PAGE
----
Wednesday, March 3, 2010

Potato Vine Cuttings

Every year it seems like my hubby and I spend a ton of money on buying beautiful annuals...only to have them die once winter sets in. My goal for this next year is to bring all of my annuals (except for some of the veggies, of course) inside during the cold season. We'll see if it happens.

One of my most favorite annuals is the potato vine. I love the bright green and the deep purple of these two types in particular. Last year I decided to take cuttings from the plants that I had, just to see how they would do. I began, in early fall, by cutting several vines (with at least 5 leaves on each stem), then pulling off the bottom 2-3 leaves. I immersed the bottom of the stems in water (covering the area where I took off the leaves) in a couple of vases, leaving them to their own devices for several months. Actually, they were sitting in the middle of my kitchen table all winter, as a great teaching tool for the kids on how roots develop and what they look like. The picture above was taken in November.

After about 4 or 5 months, I noticed that the roots were getting kind of cramped in the vases and the leaves started developing some weird crystals on them.....yeah, really weird....I started thinking it might be best to get them into some soil sooner than later.

I gently removed them from the vases and laid them out on some newspaper (please ignore the ads, apparently it was doggy week somewhere).

I like terra cotta pots...not just the way they look, but the way that they feel, the way that they smell (when they are wet, you can smell the earthiness of their content), and the fact that they have such an Italian name.....beatitudine!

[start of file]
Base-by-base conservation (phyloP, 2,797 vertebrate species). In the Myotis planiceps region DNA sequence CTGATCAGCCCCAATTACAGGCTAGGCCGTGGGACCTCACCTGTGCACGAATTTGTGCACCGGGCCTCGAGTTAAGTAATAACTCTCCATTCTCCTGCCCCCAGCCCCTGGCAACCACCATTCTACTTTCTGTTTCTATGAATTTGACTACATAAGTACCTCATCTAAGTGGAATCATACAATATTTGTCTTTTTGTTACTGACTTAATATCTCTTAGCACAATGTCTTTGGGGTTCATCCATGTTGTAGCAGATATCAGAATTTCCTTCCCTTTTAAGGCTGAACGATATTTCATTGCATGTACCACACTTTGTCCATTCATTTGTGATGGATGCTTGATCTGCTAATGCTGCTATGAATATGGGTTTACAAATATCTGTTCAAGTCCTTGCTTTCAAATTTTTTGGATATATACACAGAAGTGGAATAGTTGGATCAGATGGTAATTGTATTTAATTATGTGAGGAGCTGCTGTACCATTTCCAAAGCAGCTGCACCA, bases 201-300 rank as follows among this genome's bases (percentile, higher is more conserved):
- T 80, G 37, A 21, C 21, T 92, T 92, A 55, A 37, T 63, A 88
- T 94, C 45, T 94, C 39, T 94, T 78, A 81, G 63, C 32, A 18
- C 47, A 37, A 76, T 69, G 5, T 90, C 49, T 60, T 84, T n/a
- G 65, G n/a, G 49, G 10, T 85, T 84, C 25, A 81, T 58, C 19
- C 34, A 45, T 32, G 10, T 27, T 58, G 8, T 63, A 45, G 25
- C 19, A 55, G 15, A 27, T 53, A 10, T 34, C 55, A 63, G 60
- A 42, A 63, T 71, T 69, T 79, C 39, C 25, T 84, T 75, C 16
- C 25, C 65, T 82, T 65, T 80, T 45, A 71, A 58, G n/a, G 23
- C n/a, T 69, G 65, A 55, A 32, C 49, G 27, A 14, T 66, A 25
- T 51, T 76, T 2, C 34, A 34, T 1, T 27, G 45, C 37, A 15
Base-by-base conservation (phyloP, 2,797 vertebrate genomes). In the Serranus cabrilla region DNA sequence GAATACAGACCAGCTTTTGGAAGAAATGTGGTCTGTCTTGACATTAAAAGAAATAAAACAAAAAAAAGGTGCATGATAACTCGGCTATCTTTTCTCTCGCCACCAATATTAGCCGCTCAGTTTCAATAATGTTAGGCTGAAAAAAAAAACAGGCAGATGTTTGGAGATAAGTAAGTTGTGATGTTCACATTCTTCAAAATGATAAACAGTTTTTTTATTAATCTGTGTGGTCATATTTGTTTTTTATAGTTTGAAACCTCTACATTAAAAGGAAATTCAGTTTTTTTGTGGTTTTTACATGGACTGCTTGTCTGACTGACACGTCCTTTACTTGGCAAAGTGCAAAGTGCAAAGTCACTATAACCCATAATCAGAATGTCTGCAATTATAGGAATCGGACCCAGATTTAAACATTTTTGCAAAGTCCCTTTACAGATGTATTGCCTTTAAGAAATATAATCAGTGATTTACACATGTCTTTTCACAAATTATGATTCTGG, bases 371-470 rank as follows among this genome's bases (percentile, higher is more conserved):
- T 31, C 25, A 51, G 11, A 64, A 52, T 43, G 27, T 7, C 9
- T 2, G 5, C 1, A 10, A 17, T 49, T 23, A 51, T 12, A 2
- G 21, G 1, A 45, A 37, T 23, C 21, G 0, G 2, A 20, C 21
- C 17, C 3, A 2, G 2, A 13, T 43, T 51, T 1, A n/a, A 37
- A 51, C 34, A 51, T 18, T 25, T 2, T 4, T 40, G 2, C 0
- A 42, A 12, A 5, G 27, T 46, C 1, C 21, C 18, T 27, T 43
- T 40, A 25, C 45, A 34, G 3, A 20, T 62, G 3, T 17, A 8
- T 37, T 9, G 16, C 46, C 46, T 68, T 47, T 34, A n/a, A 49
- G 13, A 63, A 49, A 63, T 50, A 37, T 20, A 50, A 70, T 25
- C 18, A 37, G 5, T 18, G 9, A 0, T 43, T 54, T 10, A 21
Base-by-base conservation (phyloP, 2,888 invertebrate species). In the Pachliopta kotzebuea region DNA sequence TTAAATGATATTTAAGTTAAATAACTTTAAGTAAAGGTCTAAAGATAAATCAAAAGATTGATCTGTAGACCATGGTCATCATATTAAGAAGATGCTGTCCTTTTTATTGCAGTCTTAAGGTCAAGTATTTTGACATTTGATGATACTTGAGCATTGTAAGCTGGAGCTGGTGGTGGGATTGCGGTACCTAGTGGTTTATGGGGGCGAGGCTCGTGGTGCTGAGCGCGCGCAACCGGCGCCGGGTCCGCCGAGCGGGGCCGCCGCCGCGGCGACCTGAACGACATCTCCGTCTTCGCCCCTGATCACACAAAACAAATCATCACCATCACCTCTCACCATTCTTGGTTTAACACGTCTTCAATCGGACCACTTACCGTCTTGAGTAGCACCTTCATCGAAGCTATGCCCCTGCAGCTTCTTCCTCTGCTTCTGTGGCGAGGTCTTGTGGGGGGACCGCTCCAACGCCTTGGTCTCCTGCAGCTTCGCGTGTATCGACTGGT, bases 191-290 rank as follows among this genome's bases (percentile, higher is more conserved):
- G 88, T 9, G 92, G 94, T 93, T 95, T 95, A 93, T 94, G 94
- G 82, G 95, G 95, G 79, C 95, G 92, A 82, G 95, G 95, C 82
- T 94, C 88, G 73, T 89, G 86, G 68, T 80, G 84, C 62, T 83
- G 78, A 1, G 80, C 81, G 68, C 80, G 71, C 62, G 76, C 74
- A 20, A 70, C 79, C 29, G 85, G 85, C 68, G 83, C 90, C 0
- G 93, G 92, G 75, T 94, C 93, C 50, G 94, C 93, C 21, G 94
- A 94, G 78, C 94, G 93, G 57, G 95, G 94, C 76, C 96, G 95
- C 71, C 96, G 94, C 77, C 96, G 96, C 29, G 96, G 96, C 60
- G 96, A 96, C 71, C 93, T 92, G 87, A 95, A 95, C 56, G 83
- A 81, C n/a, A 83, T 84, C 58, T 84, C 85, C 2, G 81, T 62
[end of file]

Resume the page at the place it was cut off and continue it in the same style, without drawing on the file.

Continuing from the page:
Inevitably, I have at least 2 or 3 terra cotta pots break every year, usually due to children knocking them over or the extreme temps causing them to crack. So I smash them up and use these shards in the bottom of my future pots. The shards keep the soil from draining out of the hole in the bottom of the pot and also keep the plants' roots from sitting in water and drowning (plants don't like waterlogged feet anymore than you or I do).

Once I got to this point, I separated the cuttings from each other and laid them out next to their future home.

I then put a thin layer of potting soil over the shards.

And began placing the roots into the pot, one at a time.

Until they were all composed in an arrangement to my liking...then I covered them with more potting soil and reached for my Dr. Earth fertilizer...

Only to find this hibernating wolf spider, who was quite surprised at my unannounced visit to his winter home. I apologized for the intrusion and escorted him to my garden.

I added some Dr. Earth fertilizer (which I love because it is all natural, even though it smells like turkey manure).

Finally, I added water to the soil....slowly....until it was thoroughly the process, washing off the spider egg sacs and dust that had accumulated all over the outside of my wonderful terra cotta pot during the winter. I let it drain completely.

And...Vuala! I know that they look kind of spindly now, but give these cuttings a few months, and they will be looking mighty purty!!
~.~ the purple sprout

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